What is the nature of that fear? Is it admitting one’s parent’s were right and rebellion was for naught? Could it be that those nuns were right and they really are a bad people? Do they fear a hell or the ruthless form of nature it represents? No, these things are too obvious. The surface fear is rarely the core issue.
The real fear is one of expansion. When one lets something new into one’s paradigm, that paradigm must get bigger. There are more things to take into account, more emotional subtly and massive amounts of ontology to re-evaluate. It is easier to exclude.
When we exclude a reality that was hard coded into our being at such a young age and repeatedly reinforced through buffoons and bumper stickers, the faithful and faithless, we must engage in continual battle with ourselves. You can call the brainwashing this implies every pejorative in the book but the battle will always remain. The inner tension is a barrier to discovery.
I released that tension through the Goetia. I understood that psychopathic desert god. Absolutely ruthless when ‘H’is will was thwarted but with a greater desire for loving kindness earned through righteousness. Through working a Goetic right, I had to prepare to be this god. In doing so, I understood.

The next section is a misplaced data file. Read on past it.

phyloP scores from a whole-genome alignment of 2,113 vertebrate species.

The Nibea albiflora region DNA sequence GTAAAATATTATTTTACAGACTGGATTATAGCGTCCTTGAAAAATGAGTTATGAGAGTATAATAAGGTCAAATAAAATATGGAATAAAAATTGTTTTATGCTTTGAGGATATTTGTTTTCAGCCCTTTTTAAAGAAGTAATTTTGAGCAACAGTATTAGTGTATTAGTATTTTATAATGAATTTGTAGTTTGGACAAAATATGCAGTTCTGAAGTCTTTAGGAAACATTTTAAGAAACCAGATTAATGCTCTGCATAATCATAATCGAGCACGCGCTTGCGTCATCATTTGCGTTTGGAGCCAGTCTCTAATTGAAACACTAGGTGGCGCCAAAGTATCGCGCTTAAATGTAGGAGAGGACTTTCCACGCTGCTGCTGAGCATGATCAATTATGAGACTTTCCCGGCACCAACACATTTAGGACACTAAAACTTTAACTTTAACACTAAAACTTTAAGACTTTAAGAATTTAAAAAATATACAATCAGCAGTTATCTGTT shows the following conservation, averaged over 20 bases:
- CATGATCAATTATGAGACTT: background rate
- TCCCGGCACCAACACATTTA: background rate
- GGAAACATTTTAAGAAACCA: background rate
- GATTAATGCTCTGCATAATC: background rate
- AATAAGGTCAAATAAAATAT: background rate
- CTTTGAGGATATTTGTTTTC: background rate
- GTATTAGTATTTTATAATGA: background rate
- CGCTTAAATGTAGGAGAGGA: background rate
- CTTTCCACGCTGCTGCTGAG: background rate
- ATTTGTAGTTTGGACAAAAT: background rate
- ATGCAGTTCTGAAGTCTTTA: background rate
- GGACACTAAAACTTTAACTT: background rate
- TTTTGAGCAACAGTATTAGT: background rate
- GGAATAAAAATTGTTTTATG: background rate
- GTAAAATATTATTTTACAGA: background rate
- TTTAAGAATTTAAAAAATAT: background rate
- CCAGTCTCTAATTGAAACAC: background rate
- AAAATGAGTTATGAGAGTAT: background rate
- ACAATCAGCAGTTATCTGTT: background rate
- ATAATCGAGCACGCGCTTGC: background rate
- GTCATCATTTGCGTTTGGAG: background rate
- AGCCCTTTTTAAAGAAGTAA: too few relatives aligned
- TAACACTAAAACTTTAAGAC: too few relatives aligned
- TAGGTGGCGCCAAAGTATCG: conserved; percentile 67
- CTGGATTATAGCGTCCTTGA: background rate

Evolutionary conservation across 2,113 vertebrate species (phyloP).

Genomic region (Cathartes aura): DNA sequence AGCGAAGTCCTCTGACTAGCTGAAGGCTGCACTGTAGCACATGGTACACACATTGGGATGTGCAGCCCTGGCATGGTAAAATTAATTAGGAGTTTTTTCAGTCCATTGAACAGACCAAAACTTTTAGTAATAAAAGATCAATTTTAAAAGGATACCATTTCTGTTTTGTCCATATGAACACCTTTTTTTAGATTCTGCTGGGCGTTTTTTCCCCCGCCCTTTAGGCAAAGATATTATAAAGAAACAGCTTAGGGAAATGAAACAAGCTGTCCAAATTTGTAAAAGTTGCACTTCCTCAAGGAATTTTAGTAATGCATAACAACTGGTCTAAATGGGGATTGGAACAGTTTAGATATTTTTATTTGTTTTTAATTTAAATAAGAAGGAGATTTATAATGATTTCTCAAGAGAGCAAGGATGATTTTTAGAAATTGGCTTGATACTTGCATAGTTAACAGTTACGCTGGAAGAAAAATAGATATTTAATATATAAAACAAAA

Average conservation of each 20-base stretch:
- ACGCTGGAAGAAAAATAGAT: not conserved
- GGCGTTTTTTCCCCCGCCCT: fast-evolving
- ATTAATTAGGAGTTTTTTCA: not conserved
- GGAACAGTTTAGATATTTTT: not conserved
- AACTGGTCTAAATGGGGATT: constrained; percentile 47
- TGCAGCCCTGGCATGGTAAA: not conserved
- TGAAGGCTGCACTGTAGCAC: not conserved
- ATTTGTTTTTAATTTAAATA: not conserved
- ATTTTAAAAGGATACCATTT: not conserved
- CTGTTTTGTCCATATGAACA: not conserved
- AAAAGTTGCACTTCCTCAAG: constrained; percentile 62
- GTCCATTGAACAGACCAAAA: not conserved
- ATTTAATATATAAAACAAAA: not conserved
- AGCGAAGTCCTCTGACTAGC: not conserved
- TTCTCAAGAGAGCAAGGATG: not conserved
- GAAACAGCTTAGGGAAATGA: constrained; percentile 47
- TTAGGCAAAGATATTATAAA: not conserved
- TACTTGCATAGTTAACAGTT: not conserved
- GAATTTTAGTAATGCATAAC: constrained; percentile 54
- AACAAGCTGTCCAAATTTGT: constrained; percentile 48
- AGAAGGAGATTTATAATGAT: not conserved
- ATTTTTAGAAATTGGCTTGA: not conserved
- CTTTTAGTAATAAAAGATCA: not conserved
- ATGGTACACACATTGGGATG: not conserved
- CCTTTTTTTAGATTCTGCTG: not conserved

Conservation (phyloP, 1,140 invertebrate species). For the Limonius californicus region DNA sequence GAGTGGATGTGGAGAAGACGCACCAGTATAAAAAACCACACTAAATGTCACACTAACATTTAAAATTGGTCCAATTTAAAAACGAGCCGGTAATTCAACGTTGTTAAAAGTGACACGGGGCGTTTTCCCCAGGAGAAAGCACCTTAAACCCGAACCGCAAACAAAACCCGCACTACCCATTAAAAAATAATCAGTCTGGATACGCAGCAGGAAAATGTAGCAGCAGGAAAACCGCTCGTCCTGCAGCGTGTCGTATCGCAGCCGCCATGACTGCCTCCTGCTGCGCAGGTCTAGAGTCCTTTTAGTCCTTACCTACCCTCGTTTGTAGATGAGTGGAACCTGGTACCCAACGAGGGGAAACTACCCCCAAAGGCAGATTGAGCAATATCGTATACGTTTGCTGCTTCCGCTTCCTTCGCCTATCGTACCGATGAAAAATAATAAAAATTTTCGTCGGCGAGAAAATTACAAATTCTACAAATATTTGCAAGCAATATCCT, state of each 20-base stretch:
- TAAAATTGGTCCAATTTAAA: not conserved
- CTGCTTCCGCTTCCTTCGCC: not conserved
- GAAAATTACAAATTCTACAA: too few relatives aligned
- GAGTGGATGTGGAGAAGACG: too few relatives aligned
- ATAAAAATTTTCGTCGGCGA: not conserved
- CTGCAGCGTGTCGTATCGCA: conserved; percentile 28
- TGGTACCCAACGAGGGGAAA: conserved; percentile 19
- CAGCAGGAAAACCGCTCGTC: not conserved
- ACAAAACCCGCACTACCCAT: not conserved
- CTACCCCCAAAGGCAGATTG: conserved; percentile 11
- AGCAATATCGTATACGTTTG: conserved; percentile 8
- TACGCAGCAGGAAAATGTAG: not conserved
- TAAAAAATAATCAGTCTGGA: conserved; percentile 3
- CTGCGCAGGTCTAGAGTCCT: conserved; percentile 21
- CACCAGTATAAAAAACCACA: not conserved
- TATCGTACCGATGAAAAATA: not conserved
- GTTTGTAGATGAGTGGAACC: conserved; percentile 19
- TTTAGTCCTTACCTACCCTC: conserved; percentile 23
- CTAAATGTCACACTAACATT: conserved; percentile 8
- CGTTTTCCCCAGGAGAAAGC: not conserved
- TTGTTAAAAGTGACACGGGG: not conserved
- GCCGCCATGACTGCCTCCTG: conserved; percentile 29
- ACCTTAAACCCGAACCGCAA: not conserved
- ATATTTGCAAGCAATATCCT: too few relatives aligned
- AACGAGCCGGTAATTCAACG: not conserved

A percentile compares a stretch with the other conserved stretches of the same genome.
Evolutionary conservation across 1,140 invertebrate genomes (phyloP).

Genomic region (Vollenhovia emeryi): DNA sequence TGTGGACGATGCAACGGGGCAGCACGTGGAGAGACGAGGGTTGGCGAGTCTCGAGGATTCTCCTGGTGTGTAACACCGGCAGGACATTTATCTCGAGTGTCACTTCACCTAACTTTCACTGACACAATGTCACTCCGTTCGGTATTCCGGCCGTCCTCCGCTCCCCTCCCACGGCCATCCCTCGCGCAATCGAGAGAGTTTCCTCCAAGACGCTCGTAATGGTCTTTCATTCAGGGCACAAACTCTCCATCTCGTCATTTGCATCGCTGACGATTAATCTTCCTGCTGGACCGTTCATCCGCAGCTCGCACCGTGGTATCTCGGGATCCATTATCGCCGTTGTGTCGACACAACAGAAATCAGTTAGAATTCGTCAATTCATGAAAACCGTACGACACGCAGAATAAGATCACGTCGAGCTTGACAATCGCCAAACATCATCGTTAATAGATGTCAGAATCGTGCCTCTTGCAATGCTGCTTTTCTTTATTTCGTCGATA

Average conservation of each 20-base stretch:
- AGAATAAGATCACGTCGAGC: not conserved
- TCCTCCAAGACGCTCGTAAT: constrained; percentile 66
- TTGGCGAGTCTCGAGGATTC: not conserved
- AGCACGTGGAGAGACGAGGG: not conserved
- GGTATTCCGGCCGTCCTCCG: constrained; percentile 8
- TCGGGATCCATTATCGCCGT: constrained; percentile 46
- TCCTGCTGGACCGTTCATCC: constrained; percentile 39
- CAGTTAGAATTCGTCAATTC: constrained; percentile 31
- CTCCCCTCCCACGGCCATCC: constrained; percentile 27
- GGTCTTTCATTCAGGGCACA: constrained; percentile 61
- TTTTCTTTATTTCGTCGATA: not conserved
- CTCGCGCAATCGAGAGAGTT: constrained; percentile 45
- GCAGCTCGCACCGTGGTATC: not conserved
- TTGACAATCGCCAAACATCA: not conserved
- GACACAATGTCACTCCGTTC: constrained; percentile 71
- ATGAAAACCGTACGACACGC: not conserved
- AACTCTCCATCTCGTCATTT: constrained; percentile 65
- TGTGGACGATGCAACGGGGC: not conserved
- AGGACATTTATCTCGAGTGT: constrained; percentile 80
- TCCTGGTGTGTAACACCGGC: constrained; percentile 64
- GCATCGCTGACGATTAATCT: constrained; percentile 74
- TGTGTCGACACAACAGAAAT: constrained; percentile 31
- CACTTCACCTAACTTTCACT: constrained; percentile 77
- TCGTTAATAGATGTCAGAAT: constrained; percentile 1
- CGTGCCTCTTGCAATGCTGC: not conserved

I still do not understand Christianity but I am much more comfortable with the religion, possibly incorrectly, linked to its birth. This will allow me to more deeply and guiltlessly accept the Jewish gift of kabbalah. With all due respect to those born into the religion, there is a little Jew in me. I can own that now. I can embrace that Jewishness like a friend.
This doesn’t mean that I have to embrace the religion of my culture any more than it means I must reject any pagan pantheon. It simply means there is one more version of reality within the cosmos of my ever-expanding universe.